The idea behind Warrior is this guy in China thought he was a warrior, and he shows up in America and realizes he’s a thug. It’s his journey back to actually becoming a warrior that will form the many seasons of this show. So, in terms of what I can relate to in Ah Sahm is I think we all struggle with that notion that I have this idea of who I am, and then there’s your perception of me. How important is it to me that you see me the way I see me, or when do I learn that maybe the way you see me has some validity to it too? I think that’s something we all struggle with and when writing the characters, it’s kind of like finding that piece of humanity whether it’s ego, or arrogance or fear or insecurity and the thing that makes people tick which always excites me as a writer.
The Knockturnal: You mentioned earlier that Banshee ended out with a fourth season. To me, that was the flag-bearer for Cinemax in terms of content. Do you feel like Warrior is a different Segway because you’re going away from strictly action to action drama? Do you feel like Warrior is definitely going to be the next flag-bearer for Cinemax?
Jonathan Tropper: Yes (laughs). Cinemax doesn’t make as many shows as a lot of the other networks and of the shows they make, a lot of them are co-productions. So, right now we’re the only wholly produced Cinemax show just like Banshee was. I think we occupy a special slot with them and they have the most invested in us in that regard. I’m not interested in being in business of defining a network. That’s not my job, my job is to write a good show. I think this show crosses a lot of lines in terms of it not being a martial art show per se, but it has great martial arts. It’s not a drama, it has a little too much pulp to be straight drama so it’s kind of a pulpy drama. My goal is to always create something that doesn’t exist anywhere else, and right now I feel like there’s nothing else like this on TV so I’m just happy to keep trying to do that.
The Knockturnal: The perception of Asian Americans and the presence of Asian Americans in media has changed since the show’s was originally pitched over 50 years ago. What was the process of updating the material?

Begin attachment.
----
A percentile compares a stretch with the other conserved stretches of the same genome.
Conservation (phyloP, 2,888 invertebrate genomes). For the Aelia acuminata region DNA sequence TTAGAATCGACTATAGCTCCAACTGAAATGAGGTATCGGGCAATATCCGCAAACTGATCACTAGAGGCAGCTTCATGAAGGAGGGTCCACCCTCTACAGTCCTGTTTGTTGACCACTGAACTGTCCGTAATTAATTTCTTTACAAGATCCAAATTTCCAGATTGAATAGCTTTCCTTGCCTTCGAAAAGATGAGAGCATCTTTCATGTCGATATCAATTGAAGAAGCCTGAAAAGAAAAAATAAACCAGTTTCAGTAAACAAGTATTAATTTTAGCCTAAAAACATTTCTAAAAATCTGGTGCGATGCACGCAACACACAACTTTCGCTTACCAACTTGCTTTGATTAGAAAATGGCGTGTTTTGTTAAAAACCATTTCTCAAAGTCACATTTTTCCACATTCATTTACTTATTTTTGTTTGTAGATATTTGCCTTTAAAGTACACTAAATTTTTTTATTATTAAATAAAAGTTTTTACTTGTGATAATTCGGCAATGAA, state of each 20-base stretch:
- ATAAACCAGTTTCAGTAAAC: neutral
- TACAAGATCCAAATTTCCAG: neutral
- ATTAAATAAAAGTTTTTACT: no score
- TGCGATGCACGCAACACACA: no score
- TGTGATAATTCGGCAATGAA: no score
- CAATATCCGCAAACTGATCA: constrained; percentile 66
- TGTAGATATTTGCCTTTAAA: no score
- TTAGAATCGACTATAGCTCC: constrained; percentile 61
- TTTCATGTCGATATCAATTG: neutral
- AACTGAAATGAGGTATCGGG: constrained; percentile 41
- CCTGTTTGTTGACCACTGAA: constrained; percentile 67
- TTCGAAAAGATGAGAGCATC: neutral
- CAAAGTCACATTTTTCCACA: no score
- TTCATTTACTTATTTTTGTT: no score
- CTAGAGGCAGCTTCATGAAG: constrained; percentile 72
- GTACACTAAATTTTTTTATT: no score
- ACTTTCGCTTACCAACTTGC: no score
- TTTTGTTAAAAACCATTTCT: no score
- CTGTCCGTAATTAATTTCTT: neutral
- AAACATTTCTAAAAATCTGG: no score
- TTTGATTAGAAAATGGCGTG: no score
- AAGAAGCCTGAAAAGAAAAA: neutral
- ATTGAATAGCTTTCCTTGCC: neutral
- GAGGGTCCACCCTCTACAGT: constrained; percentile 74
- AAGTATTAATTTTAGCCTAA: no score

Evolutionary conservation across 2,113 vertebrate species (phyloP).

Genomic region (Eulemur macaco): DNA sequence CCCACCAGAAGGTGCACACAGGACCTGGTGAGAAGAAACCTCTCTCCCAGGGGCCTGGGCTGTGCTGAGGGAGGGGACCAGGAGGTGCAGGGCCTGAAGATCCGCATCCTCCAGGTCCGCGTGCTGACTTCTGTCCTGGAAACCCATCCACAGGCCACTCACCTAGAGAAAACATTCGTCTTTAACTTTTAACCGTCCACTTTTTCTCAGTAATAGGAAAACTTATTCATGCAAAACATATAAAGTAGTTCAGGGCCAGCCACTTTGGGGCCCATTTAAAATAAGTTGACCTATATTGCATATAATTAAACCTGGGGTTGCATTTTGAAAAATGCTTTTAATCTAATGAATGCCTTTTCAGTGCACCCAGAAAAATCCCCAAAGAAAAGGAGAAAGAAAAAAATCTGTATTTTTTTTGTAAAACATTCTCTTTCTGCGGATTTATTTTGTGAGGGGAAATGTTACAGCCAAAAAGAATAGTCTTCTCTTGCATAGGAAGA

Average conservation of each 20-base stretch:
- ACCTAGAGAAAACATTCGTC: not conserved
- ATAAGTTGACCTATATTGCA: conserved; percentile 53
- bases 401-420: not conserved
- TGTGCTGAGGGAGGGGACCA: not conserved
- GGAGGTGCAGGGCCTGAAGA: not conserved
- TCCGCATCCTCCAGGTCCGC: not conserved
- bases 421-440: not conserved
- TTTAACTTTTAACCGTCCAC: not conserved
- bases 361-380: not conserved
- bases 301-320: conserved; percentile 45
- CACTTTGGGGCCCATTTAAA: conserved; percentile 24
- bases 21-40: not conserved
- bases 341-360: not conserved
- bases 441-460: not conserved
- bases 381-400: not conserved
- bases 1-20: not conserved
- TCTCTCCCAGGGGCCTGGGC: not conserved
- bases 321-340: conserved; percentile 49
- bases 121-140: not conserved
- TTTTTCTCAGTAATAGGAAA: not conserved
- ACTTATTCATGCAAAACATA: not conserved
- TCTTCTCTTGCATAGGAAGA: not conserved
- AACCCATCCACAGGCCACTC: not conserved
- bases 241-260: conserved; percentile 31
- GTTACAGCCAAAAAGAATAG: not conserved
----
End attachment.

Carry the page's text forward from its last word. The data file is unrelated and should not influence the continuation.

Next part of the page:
Jonathan Tropper: The tone of the show, and opting to take not the merchant ivory approach but the more graphic novel approach gives it a contemporary bend. One thing that did start creeping into our scripts, you’ll see, is that when we wrote the pilot we had a different president. Then as we started getting into the season, our whole country changed and I think we found opportunities to slip some of the rhetoric into the script because the argument’s the same.
The Knockturnal: It is. Specifically, in the pilot, there’s “the Chinese must go”. That’s what Denis Kearney said during the Workingmen’s Party.
Jonathan Tropper: Right. So, [Dylan] Leary is basically modeled on Kearney. In a lot of ways, he’s actually a much more colorful character but a lot of what he
says comes out of transcripts of Kearney’s speeches. But, the notion is that as we move further into the season we have another politician, we haven’t met yet, who some of the things he says comes out of trump’s [mouth]. We did find such haunting similarities between what was being said then. The [Chinese] Exclusion Act was the only time in this country’s history where there was legislation about immigration against a particular race of people until today. The whole thing seems to be happening again so that definitely found its way into the scripts because that was going on while we were writing them.
The Knockturnal: Did you have any other kind of inspiration outside of Bruce Lee’s work for this show?
Jonathan Tropper: Well, there was both inspiration and there was also the opposite which was we didn’t want our show to be pretty. So, even though Crouching Tiger, Hidden Dragon is a beautiful movie, I wanted none of that aesthetic in the show. I didn’t want that martial art in the show, I didn’t want the beautiful scenery in the show. We wanted to create a grungy, gritty feel and what Chinatown really felt like. Even we do a graphic novel version of Chinatown. We looked a lot at photos and maps of Chinatown and its clearly meant to be a slightly heightened version of it, but at the same time, we wanted to stay away from the tendency, especially in Korean filmmakers, to make beautiful shots like the white snow, red blood, and black hair. We tried to stay away from all of that and just make this much more of a spirit of gangs of New York, and things that aren’t necessarily Asian American but they’re a part of early filmmaking versions of the American immigration experiences. Certainly, I can’t even think of all the martial art and filmmaker influences I’ve had in my life cinematically but there’s definitely a lot of Tarantino here and Scorsese, Sergio Leone, and Bruce Lee. Bruce Lee was influenced by that stuff around him too, just like Tarantino is very much influenced by Bruce Lee and Sergio Leone. So, it’s all kind of a stew of this thing we’re trying to do which is just a real steamy, gritty melting pot feel.
If you’re a fan of Bruce Lee or action-packed shows, or maybe you just appreciate the cultural aspect of Asian entertainment, then you’ll definitely love Warrior. The series premieres on Cinemax on Friday, April 5th at 10 P.M. ET. To find out more about Warrior, click here.
Check out the trailer below: